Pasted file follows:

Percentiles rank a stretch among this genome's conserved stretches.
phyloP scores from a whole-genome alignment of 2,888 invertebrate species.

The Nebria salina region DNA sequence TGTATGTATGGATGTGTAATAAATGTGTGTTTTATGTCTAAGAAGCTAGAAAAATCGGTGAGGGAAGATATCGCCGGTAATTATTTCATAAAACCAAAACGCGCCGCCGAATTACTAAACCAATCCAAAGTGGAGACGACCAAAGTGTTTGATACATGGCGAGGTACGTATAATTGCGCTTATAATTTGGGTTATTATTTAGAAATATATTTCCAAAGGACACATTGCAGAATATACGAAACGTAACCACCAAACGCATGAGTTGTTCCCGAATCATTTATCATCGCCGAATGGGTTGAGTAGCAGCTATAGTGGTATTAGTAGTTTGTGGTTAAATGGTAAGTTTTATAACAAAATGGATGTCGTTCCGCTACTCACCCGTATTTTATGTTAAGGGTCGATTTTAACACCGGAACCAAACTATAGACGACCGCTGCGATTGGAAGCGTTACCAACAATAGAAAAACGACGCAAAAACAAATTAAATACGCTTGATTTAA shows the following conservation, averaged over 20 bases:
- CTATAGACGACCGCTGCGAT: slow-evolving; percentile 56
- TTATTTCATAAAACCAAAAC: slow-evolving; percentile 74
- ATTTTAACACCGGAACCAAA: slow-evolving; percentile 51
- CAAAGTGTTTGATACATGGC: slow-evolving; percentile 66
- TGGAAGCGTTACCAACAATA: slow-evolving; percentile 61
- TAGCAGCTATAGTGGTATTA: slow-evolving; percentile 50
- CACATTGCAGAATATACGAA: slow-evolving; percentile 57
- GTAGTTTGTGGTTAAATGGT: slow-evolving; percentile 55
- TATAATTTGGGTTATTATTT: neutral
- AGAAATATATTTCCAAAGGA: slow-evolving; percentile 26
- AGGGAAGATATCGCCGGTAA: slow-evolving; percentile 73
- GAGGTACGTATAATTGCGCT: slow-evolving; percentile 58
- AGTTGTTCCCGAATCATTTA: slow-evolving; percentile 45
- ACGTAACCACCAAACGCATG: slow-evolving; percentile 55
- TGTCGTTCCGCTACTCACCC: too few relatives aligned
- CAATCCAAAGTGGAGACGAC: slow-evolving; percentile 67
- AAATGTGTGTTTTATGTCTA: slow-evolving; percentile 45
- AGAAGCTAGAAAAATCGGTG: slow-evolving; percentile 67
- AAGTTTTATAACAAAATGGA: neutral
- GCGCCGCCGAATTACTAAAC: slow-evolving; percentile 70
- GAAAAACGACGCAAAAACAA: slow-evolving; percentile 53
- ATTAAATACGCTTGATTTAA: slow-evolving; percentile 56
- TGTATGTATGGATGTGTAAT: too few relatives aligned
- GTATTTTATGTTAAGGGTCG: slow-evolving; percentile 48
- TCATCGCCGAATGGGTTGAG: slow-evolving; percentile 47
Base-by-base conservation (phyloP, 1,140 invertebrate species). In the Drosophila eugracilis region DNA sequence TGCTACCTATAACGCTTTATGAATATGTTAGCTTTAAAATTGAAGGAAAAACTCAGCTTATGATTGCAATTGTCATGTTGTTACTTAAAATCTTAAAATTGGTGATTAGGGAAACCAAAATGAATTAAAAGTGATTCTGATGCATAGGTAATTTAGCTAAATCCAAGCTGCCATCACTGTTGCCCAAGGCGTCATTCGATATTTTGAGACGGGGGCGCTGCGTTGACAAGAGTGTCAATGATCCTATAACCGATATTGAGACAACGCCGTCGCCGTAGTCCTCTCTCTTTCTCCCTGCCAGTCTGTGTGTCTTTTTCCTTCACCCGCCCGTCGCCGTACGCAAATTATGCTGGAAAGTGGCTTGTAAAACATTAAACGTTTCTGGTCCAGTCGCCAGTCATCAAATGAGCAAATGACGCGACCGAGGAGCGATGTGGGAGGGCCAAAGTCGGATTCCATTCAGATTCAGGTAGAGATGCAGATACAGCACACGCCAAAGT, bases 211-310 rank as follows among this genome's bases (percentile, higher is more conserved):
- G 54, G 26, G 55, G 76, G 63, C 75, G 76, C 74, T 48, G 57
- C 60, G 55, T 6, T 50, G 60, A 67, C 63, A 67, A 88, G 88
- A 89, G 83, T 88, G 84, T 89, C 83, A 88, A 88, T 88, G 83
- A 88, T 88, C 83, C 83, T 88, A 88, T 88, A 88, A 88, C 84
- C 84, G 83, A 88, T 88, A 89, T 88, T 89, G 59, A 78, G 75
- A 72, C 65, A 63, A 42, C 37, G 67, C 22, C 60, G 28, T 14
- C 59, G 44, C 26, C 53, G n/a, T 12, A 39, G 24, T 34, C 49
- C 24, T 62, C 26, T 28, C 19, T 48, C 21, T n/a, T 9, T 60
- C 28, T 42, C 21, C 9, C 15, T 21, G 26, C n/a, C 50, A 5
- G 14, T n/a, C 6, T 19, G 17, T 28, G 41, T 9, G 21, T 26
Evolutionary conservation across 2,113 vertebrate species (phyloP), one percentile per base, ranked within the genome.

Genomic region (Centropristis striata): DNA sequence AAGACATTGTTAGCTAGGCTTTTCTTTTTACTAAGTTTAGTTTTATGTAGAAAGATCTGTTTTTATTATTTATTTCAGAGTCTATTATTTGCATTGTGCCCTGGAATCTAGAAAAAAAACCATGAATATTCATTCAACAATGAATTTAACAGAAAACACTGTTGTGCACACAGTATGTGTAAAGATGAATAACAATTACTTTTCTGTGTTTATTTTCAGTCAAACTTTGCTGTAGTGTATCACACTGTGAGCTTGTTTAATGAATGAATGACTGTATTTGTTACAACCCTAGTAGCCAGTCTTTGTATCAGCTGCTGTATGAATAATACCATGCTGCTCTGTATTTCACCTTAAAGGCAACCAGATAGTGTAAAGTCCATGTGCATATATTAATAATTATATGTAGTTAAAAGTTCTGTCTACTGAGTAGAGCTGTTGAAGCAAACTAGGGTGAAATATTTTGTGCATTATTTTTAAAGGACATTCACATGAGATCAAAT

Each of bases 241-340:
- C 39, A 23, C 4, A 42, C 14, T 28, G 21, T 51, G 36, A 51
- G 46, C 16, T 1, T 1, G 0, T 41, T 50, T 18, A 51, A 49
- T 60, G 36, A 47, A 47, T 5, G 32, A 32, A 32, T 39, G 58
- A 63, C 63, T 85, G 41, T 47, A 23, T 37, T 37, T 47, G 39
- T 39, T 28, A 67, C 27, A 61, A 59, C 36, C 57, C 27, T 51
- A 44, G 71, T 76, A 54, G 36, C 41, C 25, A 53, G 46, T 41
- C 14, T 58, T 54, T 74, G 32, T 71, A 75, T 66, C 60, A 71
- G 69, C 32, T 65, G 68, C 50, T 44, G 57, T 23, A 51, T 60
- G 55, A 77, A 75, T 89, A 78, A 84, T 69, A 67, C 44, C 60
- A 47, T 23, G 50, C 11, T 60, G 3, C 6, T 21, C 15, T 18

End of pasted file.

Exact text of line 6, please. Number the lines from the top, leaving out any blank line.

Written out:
- ATTTTAACACCGGAACCAAA: slow-evolving; percentile 51